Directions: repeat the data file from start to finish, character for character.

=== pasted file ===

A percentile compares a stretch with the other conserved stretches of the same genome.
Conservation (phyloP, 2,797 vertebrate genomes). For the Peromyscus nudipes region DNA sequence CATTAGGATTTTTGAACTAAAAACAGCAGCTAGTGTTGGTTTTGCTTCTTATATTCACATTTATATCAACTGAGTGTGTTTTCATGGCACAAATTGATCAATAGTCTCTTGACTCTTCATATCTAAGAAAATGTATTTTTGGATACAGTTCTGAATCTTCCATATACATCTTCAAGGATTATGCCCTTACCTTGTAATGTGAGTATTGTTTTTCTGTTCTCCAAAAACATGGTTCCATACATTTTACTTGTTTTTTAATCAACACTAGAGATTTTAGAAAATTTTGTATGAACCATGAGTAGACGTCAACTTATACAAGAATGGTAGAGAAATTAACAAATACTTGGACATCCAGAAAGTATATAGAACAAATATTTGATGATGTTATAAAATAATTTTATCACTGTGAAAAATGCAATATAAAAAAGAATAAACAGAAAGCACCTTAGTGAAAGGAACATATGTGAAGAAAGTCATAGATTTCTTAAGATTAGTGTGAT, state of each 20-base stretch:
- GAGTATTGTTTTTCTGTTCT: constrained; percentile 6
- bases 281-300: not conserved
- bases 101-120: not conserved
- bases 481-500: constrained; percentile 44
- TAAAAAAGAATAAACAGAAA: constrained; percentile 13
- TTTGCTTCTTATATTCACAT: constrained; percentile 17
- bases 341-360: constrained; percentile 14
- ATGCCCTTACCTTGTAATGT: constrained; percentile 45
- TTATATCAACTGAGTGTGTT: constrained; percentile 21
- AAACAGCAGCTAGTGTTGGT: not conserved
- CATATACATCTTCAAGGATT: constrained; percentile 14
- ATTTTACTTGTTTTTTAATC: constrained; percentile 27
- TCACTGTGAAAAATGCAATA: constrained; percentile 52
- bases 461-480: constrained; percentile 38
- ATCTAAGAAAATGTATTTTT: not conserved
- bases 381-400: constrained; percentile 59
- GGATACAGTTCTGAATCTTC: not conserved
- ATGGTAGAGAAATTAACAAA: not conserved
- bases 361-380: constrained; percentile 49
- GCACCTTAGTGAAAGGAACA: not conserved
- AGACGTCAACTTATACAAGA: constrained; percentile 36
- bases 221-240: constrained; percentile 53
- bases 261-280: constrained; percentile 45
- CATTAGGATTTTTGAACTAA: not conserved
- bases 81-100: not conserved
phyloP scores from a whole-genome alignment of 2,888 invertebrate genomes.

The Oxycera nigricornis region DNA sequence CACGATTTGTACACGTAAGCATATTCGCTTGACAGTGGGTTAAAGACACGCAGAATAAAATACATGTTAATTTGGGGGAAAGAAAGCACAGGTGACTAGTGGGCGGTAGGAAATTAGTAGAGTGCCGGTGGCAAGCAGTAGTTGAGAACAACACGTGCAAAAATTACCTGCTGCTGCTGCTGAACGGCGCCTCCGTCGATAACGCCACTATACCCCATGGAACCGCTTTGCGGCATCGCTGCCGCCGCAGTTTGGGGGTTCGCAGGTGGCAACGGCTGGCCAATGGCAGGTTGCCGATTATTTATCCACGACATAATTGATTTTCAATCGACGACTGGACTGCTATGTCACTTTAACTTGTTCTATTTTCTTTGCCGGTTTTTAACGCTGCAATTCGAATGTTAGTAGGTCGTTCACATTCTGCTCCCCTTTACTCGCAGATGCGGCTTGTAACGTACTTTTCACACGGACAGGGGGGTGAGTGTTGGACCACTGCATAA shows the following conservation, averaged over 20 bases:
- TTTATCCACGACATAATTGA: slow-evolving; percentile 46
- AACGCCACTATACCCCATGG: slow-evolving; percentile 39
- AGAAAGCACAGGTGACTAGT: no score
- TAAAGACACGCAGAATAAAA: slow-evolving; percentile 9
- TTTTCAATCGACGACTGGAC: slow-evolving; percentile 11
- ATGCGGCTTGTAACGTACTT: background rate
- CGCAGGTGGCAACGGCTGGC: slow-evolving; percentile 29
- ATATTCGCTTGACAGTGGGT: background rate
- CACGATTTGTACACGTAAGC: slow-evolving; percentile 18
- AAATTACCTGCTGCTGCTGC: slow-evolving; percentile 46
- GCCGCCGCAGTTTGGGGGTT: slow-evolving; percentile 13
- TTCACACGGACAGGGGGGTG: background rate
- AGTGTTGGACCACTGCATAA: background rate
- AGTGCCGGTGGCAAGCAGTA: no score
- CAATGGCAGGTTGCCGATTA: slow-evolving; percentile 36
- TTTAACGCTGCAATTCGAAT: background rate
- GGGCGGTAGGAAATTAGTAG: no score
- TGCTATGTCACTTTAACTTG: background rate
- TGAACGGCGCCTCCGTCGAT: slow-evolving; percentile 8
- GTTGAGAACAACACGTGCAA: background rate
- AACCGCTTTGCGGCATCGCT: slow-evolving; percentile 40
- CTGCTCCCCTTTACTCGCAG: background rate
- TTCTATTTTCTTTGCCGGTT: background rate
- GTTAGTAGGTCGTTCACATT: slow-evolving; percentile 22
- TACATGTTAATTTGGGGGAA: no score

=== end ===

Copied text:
A percentile compares a stretch with the other conserved stretches of the same genome.
Conservation (phyloP, 2,797 vertebrate genomes). For the Peromyscus nudipes region DNA sequence CATTAGGATTTTTGAACTAAAAACAGCAGCTAGTGTTGGTTTTGCTTCTTATATTCACATTTATATCAACTGAGTGTGTTTTCATGGCACAAATTGATCAATAGTCTCTTGACTCTTCATATCTAAGAAAATGTATTTTTGGATACAGTTCTGAATCTTCCATATACATCTTCAAGGATTATGCCCTTACCTTGTAATGTGAGTATTGTTTTTCTGTTCTCCAAAAACATGGTTCCATACATTTTACTTGTTTTTTAATCAACACTAGAGATTTTAGAAAATTTTGTATGAACCATGAGTAGACGTCAACTTATACAAGAATGGTAGAGAAATTAACAAATACTTGGACATCCAGAAAGTATATAGAACAAATATTTGATGATGTTATAAAATAATTTTATCACTGTGAAAAATGCAATATAAAAAAGAATAAACAGAAAGCACCTTAGTGAAAGGAACATATGTGAAGAAAGTCATAGATTTCTTAAGATTAGTGTGAT, state of each 20-base stretch:
- GAGTATTGTTTTTCTGTTCT: constrained; percentile 6
- bases 281-300: not conserved
- bases 101-120: not conserved
- bases 481-500: constrained; percentile 44
- TAAAAAAGAATAAACAGAAA: constrained; percentile 13
- TTTGCTTCTTATATTCACAT: constrained; percentile 17
- bases 341-360: constrained; percentile 14
- ATGCCCTTACCTTGTAATGT: constrained; percentile 45
- TTATATCAACTGAGTGTGTT: constrained; percentile 21
- AAACAGCAGCTAGTGTTGGT: not conserved
- CATATACATCTTCAAGGATT: constrained; percentile 14
- ATTTTACTTGTTTTTTAATC: constrained; percentile 27
- TCACTGTGAAAAATGCAATA: constrained; percentile 52
- bases 461-480: constrained; percentile 38
- ATCTAAGAAAATGTATTTTT: not conserved
- bases 381-400: constrained; percentile 59
- GGATACAGTTCTGAATCTTC: not conserved
- ATGGTAGAGAAATTAACAAA: not conserved
- bases 361-380: constrained; percentile 49
- GCACCTTAGTGAAAGGAACA: not conserved
- AGACGTCAACTTATACAAGA: constrained; percentile 36
- bases 221-240: constrained; percentile 53
- bases 261-280: constrained; percentile 45
- CATTAGGATTTTTGAACTAA: not conserved
- bases 81-100: not conserved
phyloP scores from a whole-genome alignment of 2,888 invertebrate genomes.

The Oxycera nigricornis region DNA sequence CACGATTTGTACACGTAAGCATATTCGCTTGACAGTGGGTTAAAGACACGCAGAATAAAATACATGTTAATTTGGGGGAAAGAAAGCACAGGTGACTAGTGGGCGGTAGGAAATTAGTAGAGTGCCGGTGGCAAGCAGTAGTTGAGAACAACACGTGCAAAAATTACCTGCTGCTGCTGCTGAACGGCGCCTCCGTCGATAACGCCACTATACCCCATGGAACCGCTTTGCGGCATCGCTGCCGCCGCAGTTTGGGGGTTCGCAGGTGGCAACGGCTGGCCAATGGCAGGTTGCCGATTATTTATCCACGACATAATTGATTTTCAATCGACGACTGGACTGCTATGTCACTTTAACTTGTTCTATTTTCTTTGCCGGTTTTTAACGCTGCAATTCGAATGTTAGTAGGTCGTTCACATTCTGCTCCCCTTTACTCGCAGATGCGGCTTGTAACGTACTTTTCACACGGACAGGGGGGTGAGTGTTGGACCACTGCATAA shows the following conservation, averaged over 20 bases:
- TTTATCCACGACATAATTGA: slow-evolving; percentile 46
- AACGCCACTATACCCCATGG: slow-evolving; percentile 39
- AGAAAGCACAGGTGACTAGT: no score
- TAAAGACACGCAGAATAAAA: slow-evolving; percentile 9
- TTTTCAATCGACGACTGGAC: slow-evolving; percentile 11
- ATGCGGCTTGTAACGTACTT: background rate
- CGCAGGTGGCAACGGCTGGC: slow-evolving; percentile 29
- ATATTCGCTTGACAGTGGGT: background rate
- CACGATTTGTACACGTAAGC: slow-evolving; percentile 18
- AAATTACCTGCTGCTGCTGC: slow-evolving; percentile 46
- GCCGCCGCAGTTTGGGGGTT: slow-evolving; percentile 13
- TTCACACGGACAGGGGGGTG: background rate
- AGTGTTGGACCACTGCATAA: background rate
- AGTGCCGGTGGCAAGCAGTA: no score
- CAATGGCAGGTTGCCGATTA: slow-evolving; percentile 36
- TTTAACGCTGCAATTCGAAT: background rate
- GGGCGGTAGGAAATTAGTAG: no score
- TGCTATGTCACTTTAACTTG: background rate
- TGAACGGCGCCTCCGTCGAT: slow-evolving; percentile 8
- GTTGAGAACAACACGTGCAA: background rate
- AACCGCTTTGCGGCATCGCT: slow-evolving; percentile 40
- CTGCTCCCCTTTACTCGCAG: background rate
- TTCTATTTTCTTTGCCGGTT: background rate
- GTTAGTAGGTCGTTCACATT: slow-evolving; percentile 22
- TACATGTTAATTTGGGGGAA: no score